“Rule of law” is the idea that it is the law, properly administered by a professional judiciary, that governs a people, not the whims of any monarch or minister, and that no one is above the law. It’s an idea that is said to go back as far as Aristotle, who said “It is better for the law to rule than one of the citizens.” But the idea is at least a hundred years older. Sophocles dramatised  it in Oedipus the King, in which, as a result of his own investigation, the King finds himself responsible for the plague on Thebes and realises that he must be held accountable to his own judgement just as anyone else would be.

Bingham develops the idea of rule of law by setting out eight key principles: that the law should be accessible and intelligible; that it should depend on law and not discretion; that it should apply equally; that public officers should not exceed their legal powers; that it should protect fundamental human rights; that legal remedy should be affordable; that adjudicative processes should be fair; and that states should comply with international obligations.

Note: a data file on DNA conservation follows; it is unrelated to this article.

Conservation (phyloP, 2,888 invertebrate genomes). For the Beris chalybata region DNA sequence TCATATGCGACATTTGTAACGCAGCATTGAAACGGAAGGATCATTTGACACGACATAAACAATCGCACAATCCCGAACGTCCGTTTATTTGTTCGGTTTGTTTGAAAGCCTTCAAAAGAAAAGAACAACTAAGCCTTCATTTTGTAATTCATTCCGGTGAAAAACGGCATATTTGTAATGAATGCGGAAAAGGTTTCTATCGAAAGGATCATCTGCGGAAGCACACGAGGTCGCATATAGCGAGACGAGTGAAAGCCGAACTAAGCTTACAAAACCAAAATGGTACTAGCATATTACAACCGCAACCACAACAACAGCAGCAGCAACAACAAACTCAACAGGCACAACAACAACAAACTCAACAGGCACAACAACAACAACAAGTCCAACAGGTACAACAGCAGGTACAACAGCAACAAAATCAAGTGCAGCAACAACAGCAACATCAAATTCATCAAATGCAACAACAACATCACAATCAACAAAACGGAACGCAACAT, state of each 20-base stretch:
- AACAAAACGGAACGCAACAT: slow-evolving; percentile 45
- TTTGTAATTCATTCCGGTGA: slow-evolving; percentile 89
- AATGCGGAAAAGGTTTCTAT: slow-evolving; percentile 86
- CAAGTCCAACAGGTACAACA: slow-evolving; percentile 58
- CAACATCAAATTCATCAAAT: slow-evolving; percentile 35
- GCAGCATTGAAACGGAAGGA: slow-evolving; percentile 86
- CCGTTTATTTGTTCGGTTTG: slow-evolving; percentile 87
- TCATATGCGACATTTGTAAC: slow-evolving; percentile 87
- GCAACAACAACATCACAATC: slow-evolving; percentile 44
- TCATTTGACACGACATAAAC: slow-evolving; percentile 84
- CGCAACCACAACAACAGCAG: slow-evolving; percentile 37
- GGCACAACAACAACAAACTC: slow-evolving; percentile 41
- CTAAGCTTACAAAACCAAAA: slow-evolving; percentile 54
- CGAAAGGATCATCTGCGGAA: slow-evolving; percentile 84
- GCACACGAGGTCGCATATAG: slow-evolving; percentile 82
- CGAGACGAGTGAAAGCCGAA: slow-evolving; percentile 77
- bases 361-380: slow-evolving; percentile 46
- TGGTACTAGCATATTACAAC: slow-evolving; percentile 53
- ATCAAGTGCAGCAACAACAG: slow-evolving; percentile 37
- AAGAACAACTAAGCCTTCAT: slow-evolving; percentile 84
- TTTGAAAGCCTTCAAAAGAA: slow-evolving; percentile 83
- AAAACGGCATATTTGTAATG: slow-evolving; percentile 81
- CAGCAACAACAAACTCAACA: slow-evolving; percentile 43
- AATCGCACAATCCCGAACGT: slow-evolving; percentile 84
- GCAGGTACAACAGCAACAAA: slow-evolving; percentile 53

daily-mailThe only failing I found was that Lord Bingham does not consider how the evolution of trans-national corporations challenges the comprehensiveness of the concept he outlines. How can they effectively be held legally accountable? Given the proliferation of these entities and the way in which the political economy of the world is globalising this is a critical omission. But I suppose one can’t have everything. Aside from this it is an exemplary piece of writing and it includes, for good measure, a brutal demolition of the legal case for the 2003 Iraq war.